In Morocco, I bought stocks of old newspapers to an oil mill and would grind them in a dough mixer. This process then gave me a pulp that I then mixed with plaster and natural glue. Back in France, anxious to keep an eco-responsible approach, I had to change my manufacturing process and I was able to find (less than 5 km from my workshop) a supplier of recycled paper, already mixed, which lends itself particularly well to the production of my objects.
In the same sense and commitment to eco-conscious craft, I combine plaster of Paris with a vegetable flour to create a glue and apply a wax made from a combination of beeswax and Carnauba wax that I make myself to achieve the final, refined finish.
6. Tell us a little more about your commitment to the environment and how this influences your design?
When I started to make my first objects, I immediately wanted to have an ecological approach with recycled paper, plaster, natural glue and beeswax. I chose these products as they have the least impact on the environment and also reflect my ecological goal in the organic shape of the design.
7. Where is home at the moment and how would you describe your own interior style?
I settled not far from my hometown, in the centre of the small southern town of Béziers and I was able to develop my studio directly below my apartment, allowing me to resume my old habits of going to the workshop with bare feet and working late at night.
I have always visited flea markets to decorate my home with a mix of Louis XV furniture, Jielde lamps and an old enamelled piece that incorporates the furniture that I make myself.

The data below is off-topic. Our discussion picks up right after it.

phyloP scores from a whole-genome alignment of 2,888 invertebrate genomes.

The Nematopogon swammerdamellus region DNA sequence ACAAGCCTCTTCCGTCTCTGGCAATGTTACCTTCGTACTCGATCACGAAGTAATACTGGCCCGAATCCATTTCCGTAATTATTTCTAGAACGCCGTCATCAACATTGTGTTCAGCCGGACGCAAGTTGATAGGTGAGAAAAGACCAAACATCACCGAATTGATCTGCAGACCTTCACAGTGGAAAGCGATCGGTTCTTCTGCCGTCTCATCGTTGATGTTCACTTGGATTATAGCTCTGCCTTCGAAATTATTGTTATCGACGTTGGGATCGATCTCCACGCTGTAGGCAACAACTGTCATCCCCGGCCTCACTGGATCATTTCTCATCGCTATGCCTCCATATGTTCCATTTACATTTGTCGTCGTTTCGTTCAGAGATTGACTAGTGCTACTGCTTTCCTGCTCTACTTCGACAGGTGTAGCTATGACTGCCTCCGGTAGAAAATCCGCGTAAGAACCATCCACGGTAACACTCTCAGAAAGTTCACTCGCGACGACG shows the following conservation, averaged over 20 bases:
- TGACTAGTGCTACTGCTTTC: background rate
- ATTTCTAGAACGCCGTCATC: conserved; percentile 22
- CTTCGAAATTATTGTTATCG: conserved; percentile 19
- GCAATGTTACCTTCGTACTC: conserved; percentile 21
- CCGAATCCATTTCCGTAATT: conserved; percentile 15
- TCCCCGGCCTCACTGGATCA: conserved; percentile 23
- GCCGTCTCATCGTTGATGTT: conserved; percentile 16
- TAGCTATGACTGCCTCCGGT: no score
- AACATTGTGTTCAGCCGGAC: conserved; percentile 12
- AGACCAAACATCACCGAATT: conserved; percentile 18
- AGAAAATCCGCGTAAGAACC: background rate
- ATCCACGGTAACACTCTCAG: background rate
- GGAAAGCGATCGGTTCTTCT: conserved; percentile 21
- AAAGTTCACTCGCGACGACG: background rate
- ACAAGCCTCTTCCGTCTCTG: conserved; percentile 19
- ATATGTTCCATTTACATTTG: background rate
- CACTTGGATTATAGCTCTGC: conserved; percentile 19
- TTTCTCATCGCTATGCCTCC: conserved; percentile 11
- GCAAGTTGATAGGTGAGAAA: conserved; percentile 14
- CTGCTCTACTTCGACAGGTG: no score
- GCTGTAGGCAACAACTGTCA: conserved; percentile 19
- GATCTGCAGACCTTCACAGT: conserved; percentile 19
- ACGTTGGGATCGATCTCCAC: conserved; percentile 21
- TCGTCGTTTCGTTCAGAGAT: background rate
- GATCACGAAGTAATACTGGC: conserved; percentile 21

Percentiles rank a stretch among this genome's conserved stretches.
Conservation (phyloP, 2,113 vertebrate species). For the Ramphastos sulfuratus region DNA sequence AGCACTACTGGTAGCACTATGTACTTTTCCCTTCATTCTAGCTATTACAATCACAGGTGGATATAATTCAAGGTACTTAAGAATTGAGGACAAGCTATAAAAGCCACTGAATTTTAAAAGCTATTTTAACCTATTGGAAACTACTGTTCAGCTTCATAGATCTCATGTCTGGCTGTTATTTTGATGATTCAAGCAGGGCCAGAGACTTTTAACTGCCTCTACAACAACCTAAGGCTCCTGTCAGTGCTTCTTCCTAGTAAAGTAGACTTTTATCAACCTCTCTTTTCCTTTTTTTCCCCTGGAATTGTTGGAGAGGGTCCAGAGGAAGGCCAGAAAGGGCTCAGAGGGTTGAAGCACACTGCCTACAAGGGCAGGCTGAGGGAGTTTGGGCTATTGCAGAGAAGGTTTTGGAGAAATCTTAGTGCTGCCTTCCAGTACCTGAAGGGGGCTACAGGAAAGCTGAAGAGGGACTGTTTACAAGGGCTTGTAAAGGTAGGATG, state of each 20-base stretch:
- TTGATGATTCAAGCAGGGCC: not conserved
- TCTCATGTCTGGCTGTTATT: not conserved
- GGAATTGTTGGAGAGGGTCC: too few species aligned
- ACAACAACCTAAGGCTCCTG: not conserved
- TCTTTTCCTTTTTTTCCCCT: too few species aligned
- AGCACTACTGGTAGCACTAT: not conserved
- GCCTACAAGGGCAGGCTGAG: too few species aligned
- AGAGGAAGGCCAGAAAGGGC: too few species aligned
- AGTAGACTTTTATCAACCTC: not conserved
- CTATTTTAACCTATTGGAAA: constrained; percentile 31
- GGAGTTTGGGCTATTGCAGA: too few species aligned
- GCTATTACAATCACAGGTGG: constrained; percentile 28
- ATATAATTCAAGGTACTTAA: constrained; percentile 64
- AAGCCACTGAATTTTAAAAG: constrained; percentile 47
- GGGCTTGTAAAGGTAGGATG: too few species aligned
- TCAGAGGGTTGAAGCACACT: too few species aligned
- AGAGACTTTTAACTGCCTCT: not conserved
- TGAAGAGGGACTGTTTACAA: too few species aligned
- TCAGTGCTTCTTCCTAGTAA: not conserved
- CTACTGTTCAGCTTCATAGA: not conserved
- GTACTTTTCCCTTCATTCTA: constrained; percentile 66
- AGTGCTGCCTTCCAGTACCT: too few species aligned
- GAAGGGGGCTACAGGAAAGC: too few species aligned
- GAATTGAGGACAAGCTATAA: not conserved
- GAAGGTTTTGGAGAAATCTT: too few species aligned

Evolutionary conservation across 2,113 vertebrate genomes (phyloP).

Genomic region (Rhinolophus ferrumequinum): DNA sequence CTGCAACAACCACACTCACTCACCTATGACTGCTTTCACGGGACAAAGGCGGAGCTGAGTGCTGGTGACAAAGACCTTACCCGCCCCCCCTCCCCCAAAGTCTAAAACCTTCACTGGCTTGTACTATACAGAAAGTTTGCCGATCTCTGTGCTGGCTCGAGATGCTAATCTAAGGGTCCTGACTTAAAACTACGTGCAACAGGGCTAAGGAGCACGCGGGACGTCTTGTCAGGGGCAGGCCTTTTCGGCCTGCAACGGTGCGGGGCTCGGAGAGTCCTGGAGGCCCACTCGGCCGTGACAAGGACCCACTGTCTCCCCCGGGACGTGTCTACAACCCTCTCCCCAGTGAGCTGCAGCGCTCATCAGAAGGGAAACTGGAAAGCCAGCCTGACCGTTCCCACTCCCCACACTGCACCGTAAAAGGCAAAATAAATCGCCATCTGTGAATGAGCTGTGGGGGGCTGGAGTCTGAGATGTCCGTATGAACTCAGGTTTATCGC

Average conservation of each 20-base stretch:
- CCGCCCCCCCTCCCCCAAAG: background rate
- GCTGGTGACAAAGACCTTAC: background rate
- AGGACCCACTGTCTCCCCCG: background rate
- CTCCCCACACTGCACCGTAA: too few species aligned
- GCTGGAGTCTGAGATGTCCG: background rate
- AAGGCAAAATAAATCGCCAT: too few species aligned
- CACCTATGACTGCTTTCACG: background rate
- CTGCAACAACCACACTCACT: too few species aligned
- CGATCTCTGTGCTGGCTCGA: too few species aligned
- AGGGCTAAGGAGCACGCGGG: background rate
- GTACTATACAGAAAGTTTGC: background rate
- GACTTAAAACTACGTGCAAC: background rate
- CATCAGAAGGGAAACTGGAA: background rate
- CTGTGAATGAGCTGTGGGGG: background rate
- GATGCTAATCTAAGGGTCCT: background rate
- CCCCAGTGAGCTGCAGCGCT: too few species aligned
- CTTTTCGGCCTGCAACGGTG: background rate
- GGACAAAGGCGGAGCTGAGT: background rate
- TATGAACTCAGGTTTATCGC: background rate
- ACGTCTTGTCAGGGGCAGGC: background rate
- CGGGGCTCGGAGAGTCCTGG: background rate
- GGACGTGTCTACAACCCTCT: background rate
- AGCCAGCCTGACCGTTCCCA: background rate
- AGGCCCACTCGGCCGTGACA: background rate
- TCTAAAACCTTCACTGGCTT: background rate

8. What attracted you to lighting design? Any insider tips for us on how to make the most of your lighting at home?
Although I am currently designing lighting fixtures, I am also very interested in the production of indoor and outdoor furniture.
The "Invider" range of lighting is particularly suited to a clean interior with its raw finish complementing minimal interiors, natural wood and more eclectic, mixed interiors like my own home. Perfect for illuminating a range of spaces in the home, I designed the shape with the home office in mind, reinventing the traditional concept of a work lamp.
9. Who is your biggest inspiration in the design world?
I am particularly inspired by the approach of Jean Prouvé, an engineer from the 1950s who conceived his creations from a strict specification and put the simplicity of the process in the spotlight.
On the other hand, I love the creations of small ceramic craftsmen (working in 500-degree workshops) or cabinetmakers. When I see an object that I admire, I like to imagine the whole production process and appreciate the full extent of a craftsmanship.
10. What's in store for Nonage in 2019 - any exciting plans for the future?
I intend to create and produce new models throughout the coming year in the workshop as I always have new ideas in mind. I would also like to mix some materials with paper, especially wood, and make larger objects like bedside tables, chairs and lamps.
11. Finally, name three new Rockett St George products that you love?
Quick fire questions:
- I am happiest when… My son gives me a hug
- Favourite magazine is…The ones I mix to make my lamps
- A dream holiday would be spent… Tsukiji market Tokyo
- An ideal day would be spent… Surfing in “la plage sauvage” beach Mirleft Morocco
- Personal motto is… La vie est une fête (life is a party)
- My guilty pleasure is… Bread and butter
- The last film I saw was… Miraï, ma petite soeur
- My favourite book is… La nuit des temps de René Barjavel
- In five years’ time, I want to be… Craftsman
- Three things I can’t live without are… my wife, son and workshop